Anna Meyer is an editorial intern at The Aspen Times for part of the summer. She will be a sophomore at Vassar College this fall.

Gaston outduels Hamilton to win annual Snowmass 50 mountain bike race

In a titanic battle of 35-year-old local superstars, Aspen’s John Gaston outdueled Basalt’s Simi Hamilton on Saturday to win the fourth iteration of the Snowmass 50 mountain bike race. Formerly called the Power of Four, the Aspen Skiing Co.-produced event is a 50-mile trek involving two 25-mile laps around Snowmass Ski Area, beginning and finishing on Fanny Hill.

Gaston, one of the country’s premier ski mountaineering athletes who co-founded Strafe Outerwear alongside his brother, finished with a time of 4 hours, 36 minutes, 28 seconds. Hamilton, the Aspen-raised Olympic cross-country skier who retired after the 2020-21 World Cup season, finished second in 4:49:30.1.

Hamilton was hoping to defend his Snowmass 50 win from a year ago, when he finished in 4:17:19, with Gaston not competing.

This was hardly Gaston’s first local win. He also took home the Snowmass 50 crown the last time he competed, back in 2020, winning in 4:08:13. Denver’s Thomas Herman won in both 2018 and 2019.

Finishing third overall on Saturday was 20-year-old Aspen product George Beck, another rising star in both skimo and mountain biking, in 4:56:23. Denver’s Bucky Schafer, 40, finished just off the podium in 4:59:04.5.

In the women’s 50-mile race on Saturday, 41-year-old pro Crystal Anthony took the win in 5:45:36.1. Coming from Bentonville, Arkansas, Anthony has frequented local Aspen races in recent years, also winning the Snowmass 50 mountain bike race back in 2020.

Finishing second on Saturday was Snowmass local Caroline Tory, 32, in 5:49:05.5, while Utah’s Nicole Tittensor, 36, was third in 6:23:18.8. Tittensor won the women’s race last summer in 5:50:11. Just off the podium on Saturday was local rider Rachel Beck, mother of George Beck, in 6:43:08.9.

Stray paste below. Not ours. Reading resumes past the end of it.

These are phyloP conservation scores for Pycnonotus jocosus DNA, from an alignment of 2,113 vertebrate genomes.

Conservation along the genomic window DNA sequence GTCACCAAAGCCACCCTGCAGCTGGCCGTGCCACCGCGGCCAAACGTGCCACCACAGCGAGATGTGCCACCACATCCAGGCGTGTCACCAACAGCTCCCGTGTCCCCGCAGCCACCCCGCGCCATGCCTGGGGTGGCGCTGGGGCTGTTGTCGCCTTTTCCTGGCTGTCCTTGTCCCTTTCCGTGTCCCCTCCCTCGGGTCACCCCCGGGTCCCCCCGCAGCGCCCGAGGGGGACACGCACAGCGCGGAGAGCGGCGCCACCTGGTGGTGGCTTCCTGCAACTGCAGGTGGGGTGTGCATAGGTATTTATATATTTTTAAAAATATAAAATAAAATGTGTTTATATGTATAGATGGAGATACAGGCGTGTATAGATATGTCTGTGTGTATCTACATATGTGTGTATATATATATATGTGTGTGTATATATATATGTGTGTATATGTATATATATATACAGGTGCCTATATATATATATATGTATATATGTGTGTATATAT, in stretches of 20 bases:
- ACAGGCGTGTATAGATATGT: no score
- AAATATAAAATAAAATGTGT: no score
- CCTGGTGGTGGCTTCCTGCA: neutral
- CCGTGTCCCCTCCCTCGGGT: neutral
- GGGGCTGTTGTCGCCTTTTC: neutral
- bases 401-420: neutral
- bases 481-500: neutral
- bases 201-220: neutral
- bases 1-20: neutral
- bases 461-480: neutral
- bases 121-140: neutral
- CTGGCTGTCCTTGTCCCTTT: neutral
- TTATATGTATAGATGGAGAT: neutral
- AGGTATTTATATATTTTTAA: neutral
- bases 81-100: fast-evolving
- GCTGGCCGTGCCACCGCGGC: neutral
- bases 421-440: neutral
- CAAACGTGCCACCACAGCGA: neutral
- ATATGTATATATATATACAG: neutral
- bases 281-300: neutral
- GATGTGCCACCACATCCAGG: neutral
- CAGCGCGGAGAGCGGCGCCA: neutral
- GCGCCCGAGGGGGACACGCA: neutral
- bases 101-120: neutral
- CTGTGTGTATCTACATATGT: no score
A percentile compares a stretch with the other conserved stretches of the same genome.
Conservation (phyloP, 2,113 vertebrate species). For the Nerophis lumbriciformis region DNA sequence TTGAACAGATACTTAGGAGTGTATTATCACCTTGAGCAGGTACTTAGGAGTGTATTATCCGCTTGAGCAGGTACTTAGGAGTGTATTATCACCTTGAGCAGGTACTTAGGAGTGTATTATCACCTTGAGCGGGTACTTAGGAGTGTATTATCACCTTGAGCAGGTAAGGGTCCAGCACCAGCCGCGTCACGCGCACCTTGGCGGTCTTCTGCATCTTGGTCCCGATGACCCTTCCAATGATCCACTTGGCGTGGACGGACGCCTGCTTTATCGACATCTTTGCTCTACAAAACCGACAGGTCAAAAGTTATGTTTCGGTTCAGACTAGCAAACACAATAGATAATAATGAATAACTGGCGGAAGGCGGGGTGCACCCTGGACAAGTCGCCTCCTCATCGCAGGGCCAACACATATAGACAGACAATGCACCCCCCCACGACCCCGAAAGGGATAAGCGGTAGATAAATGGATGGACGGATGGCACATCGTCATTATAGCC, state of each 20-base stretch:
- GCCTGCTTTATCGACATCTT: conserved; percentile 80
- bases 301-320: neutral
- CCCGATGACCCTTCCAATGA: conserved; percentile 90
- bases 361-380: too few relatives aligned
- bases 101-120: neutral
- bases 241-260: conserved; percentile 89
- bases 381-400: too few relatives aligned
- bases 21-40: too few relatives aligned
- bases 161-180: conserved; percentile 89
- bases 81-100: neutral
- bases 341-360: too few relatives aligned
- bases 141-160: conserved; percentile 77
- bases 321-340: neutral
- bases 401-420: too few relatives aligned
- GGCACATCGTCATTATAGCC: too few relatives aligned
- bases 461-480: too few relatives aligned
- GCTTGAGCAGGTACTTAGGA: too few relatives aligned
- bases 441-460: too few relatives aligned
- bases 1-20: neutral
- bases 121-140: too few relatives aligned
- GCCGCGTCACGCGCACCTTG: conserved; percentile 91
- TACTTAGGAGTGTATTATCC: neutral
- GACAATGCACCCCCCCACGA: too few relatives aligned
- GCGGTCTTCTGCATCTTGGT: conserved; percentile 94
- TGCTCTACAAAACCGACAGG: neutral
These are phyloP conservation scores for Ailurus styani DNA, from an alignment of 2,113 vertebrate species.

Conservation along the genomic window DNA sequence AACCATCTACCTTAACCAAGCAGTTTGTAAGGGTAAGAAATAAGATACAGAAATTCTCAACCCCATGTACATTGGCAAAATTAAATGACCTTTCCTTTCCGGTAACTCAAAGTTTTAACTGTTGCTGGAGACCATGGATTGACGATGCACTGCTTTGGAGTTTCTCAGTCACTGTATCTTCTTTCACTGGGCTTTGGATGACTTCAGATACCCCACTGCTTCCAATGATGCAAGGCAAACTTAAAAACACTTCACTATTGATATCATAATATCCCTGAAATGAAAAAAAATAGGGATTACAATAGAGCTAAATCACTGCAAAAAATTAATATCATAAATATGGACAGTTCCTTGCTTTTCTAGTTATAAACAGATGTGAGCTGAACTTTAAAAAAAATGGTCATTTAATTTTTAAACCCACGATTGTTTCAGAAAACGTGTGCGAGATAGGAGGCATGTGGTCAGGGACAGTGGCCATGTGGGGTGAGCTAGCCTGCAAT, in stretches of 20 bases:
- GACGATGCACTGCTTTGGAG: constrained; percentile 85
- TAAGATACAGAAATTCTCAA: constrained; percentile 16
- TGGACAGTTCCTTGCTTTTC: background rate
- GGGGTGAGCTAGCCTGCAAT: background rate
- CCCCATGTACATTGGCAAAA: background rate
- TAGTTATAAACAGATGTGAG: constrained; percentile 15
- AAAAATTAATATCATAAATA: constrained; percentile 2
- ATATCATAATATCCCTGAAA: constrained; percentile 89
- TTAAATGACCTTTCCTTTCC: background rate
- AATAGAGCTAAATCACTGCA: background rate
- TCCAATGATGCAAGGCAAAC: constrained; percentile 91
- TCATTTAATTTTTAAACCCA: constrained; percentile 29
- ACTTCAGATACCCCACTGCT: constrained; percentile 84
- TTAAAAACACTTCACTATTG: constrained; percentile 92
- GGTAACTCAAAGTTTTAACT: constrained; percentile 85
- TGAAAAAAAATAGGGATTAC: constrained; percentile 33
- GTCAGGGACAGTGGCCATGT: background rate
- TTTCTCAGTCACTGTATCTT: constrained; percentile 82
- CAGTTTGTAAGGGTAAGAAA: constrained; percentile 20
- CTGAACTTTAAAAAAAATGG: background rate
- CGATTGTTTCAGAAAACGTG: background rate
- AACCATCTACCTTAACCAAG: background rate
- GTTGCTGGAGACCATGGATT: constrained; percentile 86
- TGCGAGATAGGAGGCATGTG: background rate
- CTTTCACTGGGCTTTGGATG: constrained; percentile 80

In the 25-mile race, where riders complete just a single lap, 14-year-old Quinn Carpenter of Carbondale won in 2:48:56.1. He held off Aspen’s Taylor Rutt, 31, who was second in 2:56:08.5, and third-place finisher Chris Lane, 55, of Basalt (2:56:42.7).

The women’s 25-mile race win went to Carbondale’s Laura Hutchinson, 25, in 3:36:29.6. Erin Glen was second in 3:52:20.2 and Aspen’s Dana Laughren was third in 4:08:36.3.

Winning the team race, where each rider completes one of the 25-mile loops, was the duo of Tristan Trantow and Will Karrow in 5:16:49.

Complete results can be found here.


No fish tale: The eye-opening story behind Tim Daniel’s record-breaking brook trout

Unlike many fish stories, full of heroism and bravado on the angler’s part, the one Granby local Tim Daniel tells about catching his record-breaking brook trout brims with feeling and lessons in resource protection.

The story started on May 23, nearly two and a half months ago. Daniel, who’s been fishing since he was 3 years old, cast his line into one of the spots in Monarch Lake he thought a healthy brook trout would like. Soon enough, he got a bite, and as he reeled the fish on his hook in, he says he knew it was a large one. It fought for 15 minutes.

The previous record was set in 1947 by George Knorr, who caught his 7.63-pound brook trout in Upper Cataract Lake in the Gore Range.

Daniel’s fish weighed 7.84 pounds, measured 23 and 1/4 inches long, and had a girth of 15 and 3/8 inches. That made it the biggest brook trout ever recorded in Colorado and a state record. But catching it and earning the right to claim that victory didn’t feel all that great to Daniel.

“When I got it, I was trying to revive it,” he says. “I didn’t want to kill him. That really broke my heart.”

What’s more, Daniel had caught six fish heavier than the brookie in another area outside of Grand County, “and with all of them, I didn’t want to draw attention to the place I was fishing, because I’d never seen another person there,” he says.

Keeping the lake he’d pulled his other trophy fish from a secret was important to Daniel, as was honoring his record-breaking trout. At first he didn’t want people to know about the fish, because of the increased pressure it might put on Monarch Lake.

“But everybody had been coming up to me, and I felt so bad about the fish,” he says. “He’s the champion, not me, because of how long he’s been able to elude people. That’s what made me finally decide to let the word out about him. I wanted the fish to get some kind of credit, and maybe use this as an opportunity to tell people that we need to protect our resource.”